“One day I was playing a gig in Israel and a tenor saxophone player asked if he could sit in. That was Steve Grossman. After I picked my jaw off the floor, I was amazed by the fact that he didn’t play at all like on that “Lighthouse” record – he sounded like a straight ahead player out of the Dexter Gordon, Sonny Rollins school of sound. I kept asking him about it, and eventually he agreed to teach me.”Dan Adler
Dan Adler is a wonderful New York based Jazz Guitar player who successfully balances a hectic day job alongside performing and recording situations. He’s recently recorded his second CD as leader with the awesome organist Joey DeFrancesco along for the ride. In this interview, Dan shares with us his ability to juggle two careers, his thoughts on the growth of Jazz Guitar coming out of Israel, and much more. A great read!
This interview was conducted via email in 2010. To find out more about Dan Adler, check out his website at http://danadler.com/
JGL: How old are you?
DA: Hi, nice to be here. I am 50.
JGL: What geographical area do you live in?
DA: I was born and raised in Israel, I went to the Israeli army and got most of my education there, and I’ve been living in Manhattan for the last 20 years.
JGL: How long have you been playing guitar for and at what age did you first get into guitar playing?
DA: I started at the age of 10. After two years of piano, which I hated, my mother took me to a classical guitar teacher. She had in mind that I would learn to play classical and flamenco, but I had other ideas. I just wanted to learn songs. So, the teacher mostly showed me chords to songs and some basic classical guitar and reading music. He was teaching at a music conservatory in Tel Aviv, and when he moved away a couple of years later, the teacher who replaced him was a jazz guitarist named Avri Sharon who had gone to Berklee and studied with Jim Hall and Chuck Wayne. He started showing me scales, arpeggios, and all the jazz vocabulary. He played me some great recordings of jazz guitarists, which I had never heard before, and by the time I was a teenager, I had pretty much absorbed all of the theory needed to play jazz.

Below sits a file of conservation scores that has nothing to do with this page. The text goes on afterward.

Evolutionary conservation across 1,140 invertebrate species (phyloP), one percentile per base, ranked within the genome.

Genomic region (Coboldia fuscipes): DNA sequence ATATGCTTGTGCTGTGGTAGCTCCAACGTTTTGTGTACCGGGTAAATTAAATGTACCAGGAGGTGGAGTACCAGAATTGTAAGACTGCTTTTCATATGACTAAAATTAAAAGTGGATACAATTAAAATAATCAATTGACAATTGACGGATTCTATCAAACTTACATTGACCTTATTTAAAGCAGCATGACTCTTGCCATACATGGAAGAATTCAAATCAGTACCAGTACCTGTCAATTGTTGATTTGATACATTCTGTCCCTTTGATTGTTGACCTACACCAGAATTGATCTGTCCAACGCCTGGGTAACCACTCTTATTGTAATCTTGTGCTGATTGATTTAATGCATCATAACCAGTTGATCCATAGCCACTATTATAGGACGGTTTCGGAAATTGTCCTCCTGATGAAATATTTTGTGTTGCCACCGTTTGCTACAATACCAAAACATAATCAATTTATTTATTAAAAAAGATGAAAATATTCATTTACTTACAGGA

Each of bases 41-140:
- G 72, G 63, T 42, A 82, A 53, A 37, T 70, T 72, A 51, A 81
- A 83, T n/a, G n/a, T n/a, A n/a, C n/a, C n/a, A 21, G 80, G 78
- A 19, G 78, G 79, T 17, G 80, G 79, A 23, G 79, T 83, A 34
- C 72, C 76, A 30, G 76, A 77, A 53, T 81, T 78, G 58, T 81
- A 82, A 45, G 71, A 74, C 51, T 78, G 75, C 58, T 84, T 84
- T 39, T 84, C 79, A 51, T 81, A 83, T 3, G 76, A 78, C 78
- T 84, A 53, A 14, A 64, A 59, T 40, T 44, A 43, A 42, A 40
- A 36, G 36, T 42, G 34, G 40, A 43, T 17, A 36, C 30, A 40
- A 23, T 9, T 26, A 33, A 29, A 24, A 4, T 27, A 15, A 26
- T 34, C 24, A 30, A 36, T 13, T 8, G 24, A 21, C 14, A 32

JGL: You originally started your musical journey in a more progressive rock, jazz/rock fashion. How did you get from that to your present musical identity as a Bop oriented player?
DA: After a year or so of playing, I started playing together with other friends. First, my friend David Graves, who started with guitar and ended up played bass, and we started forming bands. First, we played some Israeli pop music with our pianist friend, Daniel Lappin, and then, as we got into high school, we shifted to more of a rock group format, playing mostly at dance parties with David’s brother, Scott, on vocals. Eventually, I became obsessed with prog rock, mostly “YES” with Steve Howe, who was my idol at the time. I was already listening to jazz and studying all the jazz theory by then, but not really trying to play it. We formed a group called “Snowball” which played all original material in the prog rock style, and that also included my friend Miran Epstein on Tenor Sax. He and I were very interested in jazz and were listening to it a lot at that time, transcribing and learning solos and trying to get to a point where we could actually play jazz.
JGL: Can you recall that particular moment that first excited you about jazz guitar or jazz in general? The one that made you say “that’s what I want to do”!